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Labour pledges ban on fur imports to the UK

By Sarah Hajibagheri, news reporter
The Labour Party has pledged to ban fur imports to the UK.
The shadow environment secretary, Sue Hayman, is challenging the government to prove its animal welfare credentials ahead of a parliamentary debate on the fur trade.
In an exclusive interview with Sky News, Mrs Hayman said: "I was so proud when the Labour government back in 2000 actually brought in a ban on fur farming in this country."Now we want to take the next step and ban importation of fur all together."The Conservatives, instead of being morally indefensible and refusing to do so, need to step up to the plate and follow Labour policy and ban fur imports.":: Real animal fur sold as fake on British high street
Labour pledges ban on fur imports to the UK

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Sue Hayman says the government must 'step up to the plate' over the issue
Shadow Chancellor John McDonnell told Sky News: "Labour introduced a ban of the fur trade in this country, we now want to prevent imports coming in because of the terrible animal suffering that is happening abroad.""The fashion trade is developing. There's opportunities for jobs in other parts of the fashion industry that people can now take up, so It is not a threat for jobs in the long run. We are a civilised country we do not want to be importing fur based upon the brutal suffering of animals abroad.""Labour are committed, we are going to ban imports. We're going to ban fur imports, full stop. But we think there is enough support in other political parties to put pressure on the government to move, just as we did on the ivory trade."We think we can push the government in to a position, where we can get consensus across all political parties to ban fur imports."Fur farming was banned in the UK in 2000 on moral grounds - after a public consultation found "overwhelming public support to end the practice".However, the UK still imports foreign farmed fur, including fox, rabbit, mink, raccoon and chinchilla.Over 100,000 members of the public signed a petition triggering the latest debate.Another 400,000-strong petition was handed in to Downing Street by Queen guitarist and animal rights campaigner Brian May.Michael Kors, Gucci, Versace, and Jimmy Choo have all banned fur in recent years, joining other top designers including Hugo Boss, Armani, and Tommy Hilfiger in opting for synthetic materials instead.Designer and animal rights campaigner Stella McCartney described current UK legislation as "hypocritical and unacceptable".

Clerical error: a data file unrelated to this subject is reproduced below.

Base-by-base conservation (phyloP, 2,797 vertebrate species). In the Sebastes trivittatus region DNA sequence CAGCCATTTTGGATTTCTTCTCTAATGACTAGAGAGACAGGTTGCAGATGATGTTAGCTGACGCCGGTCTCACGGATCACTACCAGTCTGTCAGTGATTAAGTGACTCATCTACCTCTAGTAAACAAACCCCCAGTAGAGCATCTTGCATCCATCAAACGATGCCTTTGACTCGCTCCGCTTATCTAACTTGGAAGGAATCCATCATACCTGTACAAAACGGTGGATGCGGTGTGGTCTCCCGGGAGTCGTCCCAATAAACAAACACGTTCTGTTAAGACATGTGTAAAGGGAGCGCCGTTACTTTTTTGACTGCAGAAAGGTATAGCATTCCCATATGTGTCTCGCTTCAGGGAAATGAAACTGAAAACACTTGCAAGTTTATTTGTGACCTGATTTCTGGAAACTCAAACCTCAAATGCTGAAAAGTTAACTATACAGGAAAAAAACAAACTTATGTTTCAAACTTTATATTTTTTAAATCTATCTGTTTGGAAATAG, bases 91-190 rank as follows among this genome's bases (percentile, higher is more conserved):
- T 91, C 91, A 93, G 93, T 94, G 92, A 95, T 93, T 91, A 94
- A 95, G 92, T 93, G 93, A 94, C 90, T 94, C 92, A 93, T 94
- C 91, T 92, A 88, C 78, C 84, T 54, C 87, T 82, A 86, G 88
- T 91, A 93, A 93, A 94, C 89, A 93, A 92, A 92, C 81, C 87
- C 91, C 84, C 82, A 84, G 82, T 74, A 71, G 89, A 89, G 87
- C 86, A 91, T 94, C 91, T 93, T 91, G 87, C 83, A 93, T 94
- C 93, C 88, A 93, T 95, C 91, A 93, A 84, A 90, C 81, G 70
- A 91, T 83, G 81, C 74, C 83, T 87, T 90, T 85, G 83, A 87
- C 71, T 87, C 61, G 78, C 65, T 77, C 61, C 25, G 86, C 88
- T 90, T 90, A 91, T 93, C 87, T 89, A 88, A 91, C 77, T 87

In an open letter to the government urging them to support an imports ban, she wrote: "While fur farming may not occur on our shores, the UK is currently complicit with animal cruelty by allowing fur imports and supporting the industry."However, London-based designer and fur specialist Rebecca Bradley told Sky News she believes farming animals for fashion is no different to farming for food.:: More 'fur free' retailers found selling rabbit and fox fur, Sky News finds"I believe the animal doesn't know why it's being farmed therefore the use afterwards is irrelevant," she said.In 2016, almost 42 million pelts were produced across Europe to meet demand and the British Fur Trade says its membership is growing with smaller independent designersMike Moser, the chief executive of the British Fur Trade, told Sky News he believes consumers should be allowed to choose whether they buy fur."People stigmatise fur but accept leather, or they stigmatise leather and accept meat, or they stigmatise meat and they wear silk," he said."What's important is that animal welfare is paramount and then I think it's up to the individual to choose," he added.The government's view, set out in its response to the petition, is that national bans are less effective than working at an international level on animal welfare standards.A letter from 50 vets and animal experts has been delivered to the environment secretary, Michael Gove, ahead of the debate.It states that denying wild animals the chance to roam freely, keeping them in close proximity to one another, is unnatural and leads to psychological stresses.The environment, food and rural affairs committee is currently holding an inquiry into the fur trade, sparked by a Sky News investigation into labelling.
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In a series of reports last year, we revealed how major high street stores with strict no-fur policies were selling real animal fur but wrongly labelling them as synthetic.The fake faux-fur scandal led the British Fur Trade Association to admit that "fur labelling falls significantly short of what consumers expect".
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